-John "The Disaster Waiting To Happen" McCain is starting to look a little too teflon thanks to the hyperfocus of the mainstream media on Hillary Clinton and Barack Obama's campaign gaffes. McCain's image as a Maverick Independent, carefully crafted since the early nineties when he was nearly arrested on criminal charges for his involvment in the S&L scandals, is being bantered about uninterrogated by the same people who will unashamedly attempt to tie Barack Obama to the Weather Underground, and who have more or less decided that Hillary Clinton has no chance of becoming the Democratic nominee for the presidency. This Teflonacy of McCain's makes him a more viable candidate, and given recent revelations about the nature of the Iranian and Syrian nuclear weapons programs, there is now good reason to fear that McCain might do something truly crazy in the middle east should he be elected.
-Should that truly crazy something happen, it is unlikely that we will be able to continue as we have with a completely volunteer army. Our Military Readiness is already sorely taxed by the ongoing debacle in Iraq and the escalating problems in Afghanistan and on the Pakistani border. Fighting in Iran or Syria alone would possibly push us past the breaking point, never mind what might happen if violence broke out in south asia or china due to food shortages.
-What can we do to prepare?
As I see it, there are a number of things the average person can do to prepare for the collapse of western civilization as we know it.
1.) Buy Chickens: Eggs are an excellent source of protein and get a good return on investment from chicken feed. If you have a reasonably sized yard, then four or five chickens are cheap, easy to care for, and will produce eggs.
2.) Plant a vegetable garden and learn how to cultivate seeds from plants. Depending on where you live, there are any number of high input to output vegetables that can be grown. Also worth considering are fruit trees and berry bushes.
3.) Learn how to make electricity. One of the biggest challenges we may start to face as the energy markets destabilize is insufficient supply. We in the pacific northwest are likely to be spared this so long as our hydroelectric infrastructure remains intact, but people living in the southwest in particular need to look into how to construct small scarel windfarms and photoelectric panels and keep them working.
4.) buy a fishing pole, a hunting rifle, and a shotgun and learn how to use them. also learn how to skin and clean a large animal. this goes for vegetarians too. I look at hunting as a sort of last resort survival skill, but if things get truly bad to the point that the food transportation mechanisms break down, it will be a useful skill.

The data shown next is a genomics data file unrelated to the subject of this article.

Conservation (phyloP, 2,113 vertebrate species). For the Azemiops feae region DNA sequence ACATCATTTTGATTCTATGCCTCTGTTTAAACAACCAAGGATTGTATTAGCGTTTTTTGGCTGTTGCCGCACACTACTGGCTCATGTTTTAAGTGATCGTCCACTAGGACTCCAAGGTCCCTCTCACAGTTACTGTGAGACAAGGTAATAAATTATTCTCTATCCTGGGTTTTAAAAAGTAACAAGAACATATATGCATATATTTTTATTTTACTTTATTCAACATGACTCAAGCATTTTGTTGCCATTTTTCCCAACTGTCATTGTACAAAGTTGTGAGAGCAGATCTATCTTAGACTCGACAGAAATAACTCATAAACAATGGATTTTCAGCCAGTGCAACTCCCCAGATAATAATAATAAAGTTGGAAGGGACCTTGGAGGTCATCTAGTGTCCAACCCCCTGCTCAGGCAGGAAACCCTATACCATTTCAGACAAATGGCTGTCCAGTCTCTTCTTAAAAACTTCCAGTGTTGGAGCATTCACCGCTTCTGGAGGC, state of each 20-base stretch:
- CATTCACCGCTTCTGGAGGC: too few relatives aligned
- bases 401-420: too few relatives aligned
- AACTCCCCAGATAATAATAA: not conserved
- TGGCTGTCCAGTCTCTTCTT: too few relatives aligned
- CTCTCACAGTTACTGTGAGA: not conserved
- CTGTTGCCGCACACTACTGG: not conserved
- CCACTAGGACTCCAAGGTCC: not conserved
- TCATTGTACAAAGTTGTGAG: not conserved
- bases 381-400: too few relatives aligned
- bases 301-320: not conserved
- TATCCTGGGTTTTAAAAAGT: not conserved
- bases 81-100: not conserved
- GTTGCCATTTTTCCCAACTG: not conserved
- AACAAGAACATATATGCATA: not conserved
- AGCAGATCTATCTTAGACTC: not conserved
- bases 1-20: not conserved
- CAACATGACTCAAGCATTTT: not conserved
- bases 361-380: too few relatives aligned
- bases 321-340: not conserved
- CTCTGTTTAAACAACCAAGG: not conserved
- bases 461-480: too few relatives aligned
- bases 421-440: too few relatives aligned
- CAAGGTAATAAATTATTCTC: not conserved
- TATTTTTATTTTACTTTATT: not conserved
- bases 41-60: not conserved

5.) read up on anarcho-syndicalism. In small groups, anarcho syndicalism is the most workable ad hoc system of governance. should there be a widescale breakdown of law and order, we will still need communities in order to live, and communities need a way to keep order internally. most people understand the principle of direct democracy, but in the absence of any sort of authority in times of stress, direct democracy can also be fragmentary. An anarcho syndicalist group functioning on an internal gift economy and an external barter economy will be able to function well and maintain it's internal cohesion.
6.) go to health insurance websites and find the names of young doctors in your area. if health care breaks, you will need to know who to go to to treat the sick, and younger people will have a less established group of patients demanding their attention in times of crisis.
7.) Buy a road bicycle with some sort of trailer. Bicycle travel is the most energy efficient means of transportation ever invented. it takes a lot longer to travel long distances by bike, but it will always work. Also worth your time would be to stock up on a few extra inner tubes, replacement brakes, tires, seat posts, chains, and gears. also, buy an extra helmet in case you get into a crash with your main helmet and they've become cost prohibitive.
8.) learn as much first aid as you can and if you can, invest in a home defibrulator and a top notch first aid kit.
9.) learn how to build a fire and fire pit. you never know when that might come in handy.
Friday, May 23, 2008
I felt that it was important to document the trip, so I packed one notebook with about 100 blank pages, a digital camera/video camera with 4.5 gigs of memory, and a pocket notebook for miscellaneous notes. I haven’t done any extensive handwriting in years and I haven’t journalled (girnalled? guyary?) in about the same amount of time, so my first few pages are really quite embarrassing. I managed to fill a third of the notebook with worthless observations and semi-coherent political rantings, the camera with about 650 pictures and videos, which a solid 80% are probably uninteresting to anyone but me, with the finally 20% being pretty evenly split between being bizarre and embarrassing. After going through the notes I made while touring and the pictures from tour, I thought that it might be interesting to post my notes from Mexico more or less unedited. The problem I noticed as I was only a few pages in is that not even I was interested by the naïve, arrogant, or insipid observations I was making about a city and a culture that I didn’t understand. So, instead I am going to distill all of the nonsense to the most interesting pictures, political rantings, and stories.